new Friend Friday #17

new Friend Friday #17

I’m here, mummified in wool and cotton in the orderly and honest land of Copenhagen, Denmark. I’m also here to bring you this week’s NFF. And of course, it wouldn’t be a proper NFF without a little history, so I’ve tucked it in on the loose ends.
To kick things off right, I arrived here on a $17 plane ticket. That much won’t even buy you Fergie’s new c.d. Shortly thereafter I fell in love with Copenhagen’s bicycle scene. I shouldn’t even say scene because it’s more like a way of life. For example, the day they had a huge snowstorm the first lane to get plowed was the bike lane. Oh yeah, did I forget to mention that bikes have their own lane, and on all streets. And even more important the bike lane is separate from the car lane, with its very own streetlights and laws. Just picture a perpetual criminal mass minus the hooting and hollering. So shortly after falling in love with their urban planner I also fell in love with a particular bike shop that makes their own style of bicycles. It’s like a tricycle but built backwards so that two wheels are in the front and one in the back. The handlebars are connected to a large box that makes the bike become a super efficient transporter of paint, books, or even kids. You can see most people in Denmark riding these bikes and four kids can fit in the front, strapped into seat belts and everything. The bike shop is called Christiania Bikes ( and is located in, none other than Christiania. For those unfamiliar with Copenhagen, as I was just a few days ago, Christiania is a section of Copenhagen that was taken over by squatters over 25 years ago. The city allowed them to live autonomously as a sort of “social experiment”. Of course the cost of real estate looks mighty blinging in the eyes of developers and presently Christiania is in a state of unrest as its future looks a bit bleak.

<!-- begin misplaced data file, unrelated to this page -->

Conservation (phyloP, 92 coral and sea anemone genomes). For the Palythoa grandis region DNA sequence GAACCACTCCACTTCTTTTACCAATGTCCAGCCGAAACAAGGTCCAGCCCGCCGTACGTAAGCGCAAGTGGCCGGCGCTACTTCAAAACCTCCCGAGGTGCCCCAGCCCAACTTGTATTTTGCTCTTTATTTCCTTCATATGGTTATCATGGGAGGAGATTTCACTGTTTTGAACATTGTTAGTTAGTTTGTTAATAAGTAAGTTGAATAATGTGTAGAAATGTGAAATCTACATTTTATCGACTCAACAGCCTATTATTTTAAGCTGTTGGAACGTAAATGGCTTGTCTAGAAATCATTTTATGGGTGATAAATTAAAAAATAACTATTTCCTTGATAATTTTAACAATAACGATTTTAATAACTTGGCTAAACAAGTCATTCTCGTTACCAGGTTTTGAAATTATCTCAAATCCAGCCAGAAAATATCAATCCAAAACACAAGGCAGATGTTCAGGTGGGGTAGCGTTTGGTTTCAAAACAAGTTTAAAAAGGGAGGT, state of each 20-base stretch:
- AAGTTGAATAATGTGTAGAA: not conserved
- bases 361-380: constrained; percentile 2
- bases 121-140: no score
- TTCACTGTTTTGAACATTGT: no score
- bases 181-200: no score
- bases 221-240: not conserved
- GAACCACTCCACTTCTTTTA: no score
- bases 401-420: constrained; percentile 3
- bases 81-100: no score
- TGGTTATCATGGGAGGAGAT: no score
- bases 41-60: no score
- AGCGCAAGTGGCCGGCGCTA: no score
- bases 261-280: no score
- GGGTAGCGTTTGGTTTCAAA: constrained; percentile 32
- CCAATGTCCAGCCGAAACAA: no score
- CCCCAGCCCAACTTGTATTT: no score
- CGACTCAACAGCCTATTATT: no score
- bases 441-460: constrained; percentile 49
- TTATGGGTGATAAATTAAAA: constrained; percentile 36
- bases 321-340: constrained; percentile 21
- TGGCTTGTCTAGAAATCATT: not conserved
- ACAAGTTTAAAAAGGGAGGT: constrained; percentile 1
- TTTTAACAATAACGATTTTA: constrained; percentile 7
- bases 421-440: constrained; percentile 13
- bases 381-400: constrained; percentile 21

But Christiania is not the only unstable ground in Copenhagen. A place very akin to Holland Project is at risk of being kaboshed just as I’m writing you this. Henrik, graffiti writer and speed-walker extraordinaire took me to the place known as Ungdomshuset or ‘the youth house’. As we walked up to the place a huge new piece in chrome and pink says ‘living the dream’. The wheels on the 4-story scaffolding barely glide over the huge chunks of ice. We go inside and I meet Cecilia, who explains the history of the house to me. Here are the stats: The building of Ungdomshuset was completed on the 12th of November 1897, although its name was at first “Folkets hus” which literally means “The People’s House”. The place initiated much of the labour movement and played a great role in the demonstration against unemployment in 1918 where the workers stormed the Danish Stock Exchange.